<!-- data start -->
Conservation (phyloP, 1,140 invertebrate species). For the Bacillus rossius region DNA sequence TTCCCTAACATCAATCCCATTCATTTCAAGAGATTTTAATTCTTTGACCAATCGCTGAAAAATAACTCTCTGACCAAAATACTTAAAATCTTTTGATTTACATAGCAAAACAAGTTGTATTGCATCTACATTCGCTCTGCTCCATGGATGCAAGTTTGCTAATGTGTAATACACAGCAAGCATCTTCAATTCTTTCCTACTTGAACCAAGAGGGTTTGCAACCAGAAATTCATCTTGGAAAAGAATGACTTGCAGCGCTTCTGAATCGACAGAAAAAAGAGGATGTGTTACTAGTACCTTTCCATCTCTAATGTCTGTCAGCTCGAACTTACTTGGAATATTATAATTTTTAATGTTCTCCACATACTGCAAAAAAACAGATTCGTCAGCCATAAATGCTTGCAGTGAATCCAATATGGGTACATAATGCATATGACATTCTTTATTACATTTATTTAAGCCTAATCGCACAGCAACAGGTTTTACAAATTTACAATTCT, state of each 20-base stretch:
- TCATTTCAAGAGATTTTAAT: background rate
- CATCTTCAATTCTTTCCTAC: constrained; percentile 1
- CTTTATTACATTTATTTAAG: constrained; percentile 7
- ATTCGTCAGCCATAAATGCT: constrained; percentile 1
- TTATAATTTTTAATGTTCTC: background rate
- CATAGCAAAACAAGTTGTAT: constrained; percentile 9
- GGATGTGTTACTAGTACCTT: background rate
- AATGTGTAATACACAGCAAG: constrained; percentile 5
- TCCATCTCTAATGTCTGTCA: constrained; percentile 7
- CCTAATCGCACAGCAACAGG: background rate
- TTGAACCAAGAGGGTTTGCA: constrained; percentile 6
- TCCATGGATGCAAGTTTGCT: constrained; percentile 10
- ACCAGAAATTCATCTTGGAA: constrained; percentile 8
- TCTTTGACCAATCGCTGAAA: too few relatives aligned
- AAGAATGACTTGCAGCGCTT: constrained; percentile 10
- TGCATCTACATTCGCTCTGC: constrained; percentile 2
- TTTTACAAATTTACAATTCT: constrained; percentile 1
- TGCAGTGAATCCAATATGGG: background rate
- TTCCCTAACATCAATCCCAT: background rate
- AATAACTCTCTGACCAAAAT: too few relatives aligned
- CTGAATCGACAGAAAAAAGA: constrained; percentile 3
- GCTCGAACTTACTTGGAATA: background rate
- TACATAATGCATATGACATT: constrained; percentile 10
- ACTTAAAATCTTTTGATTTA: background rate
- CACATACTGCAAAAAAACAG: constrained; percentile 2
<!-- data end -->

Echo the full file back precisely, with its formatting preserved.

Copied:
Conservation (phyloP, 1,140 invertebrate species). For the Bacillus rossius region DNA sequence TTCCCTAACATCAATCCCATTCATTTCAAGAGATTTTAATTCTTTGACCAATCGCTGAAAAATAACTCTCTGACCAAAATACTTAAAATCTTTTGATTTACATAGCAAAACAAGTTGTATTGCATCTACATTCGCTCTGCTCCATGGATGCAAGTTTGCTAATGTGTAATACACAGCAAGCATCTTCAATTCTTTCCTACTTGAACCAAGAGGGTTTGCAACCAGAAATTCATCTTGGAAAAGAATGACTTGCAGCGCTTCTGAATCGACAGAAAAAAGAGGATGTGTTACTAGTACCTTTCCATCTCTAATGTCTGTCAGCTCGAACTTACTTGGAATATTATAATTTTTAATGTTCTCCACATACTGCAAAAAAACAGATTCGTCAGCCATAAATGCTTGCAGTGAATCCAATATGGGTACATAATGCATATGACATTCTTTATTACATTTATTTAAGCCTAATCGCACAGCAACAGGTTTTACAAATTTACAATTCT, state of each 20-base stretch:
- TCATTTCAAGAGATTTTAAT: background rate
- CATCTTCAATTCTTTCCTAC: constrained; percentile 1
- CTTTATTACATTTATTTAAG: constrained; percentile 7
- ATTCGTCAGCCATAAATGCT: constrained; percentile 1
- TTATAATTTTTAATGTTCTC: background rate
- CATAGCAAAACAAGTTGTAT: constrained; percentile 9
- GGATGTGTTACTAGTACCTT: background rate
- AATGTGTAATACACAGCAAG: constrained; percentile 5
- TCCATCTCTAATGTCTGTCA: constrained; percentile 7
- CCTAATCGCACAGCAACAGG: background rate
- TTGAACCAAGAGGGTTTGCA: constrained; percentile 6
- TCCATGGATGCAAGTTTGCT: constrained; percentile 10
- ACCAGAAATTCATCTTGGAA: constrained; percentile 8
- TCTTTGACCAATCGCTGAAA: too few relatives aligned
- AAGAATGACTTGCAGCGCTT: constrained; percentile 10
- TGCATCTACATTCGCTCTGC: constrained; percentile 2
- TTTTACAAATTTACAATTCT: constrained; percentile 1
- TGCAGTGAATCCAATATGGG: background rate
- TTCCCTAACATCAATCCCAT: background rate
- AATAACTCTCTGACCAAAAT: too few relatives aligned
- CTGAATCGACAGAAAAAAGA: constrained; percentile 3
- GCTCGAACTTACTTGGAATA: background rate
- TACATAATGCATATGACATT: constrained; percentile 10
- ACTTAAAATCTTTTGATTTA: background rate
- CACATACTGCAAAAAAACAG: constrained; percentile 2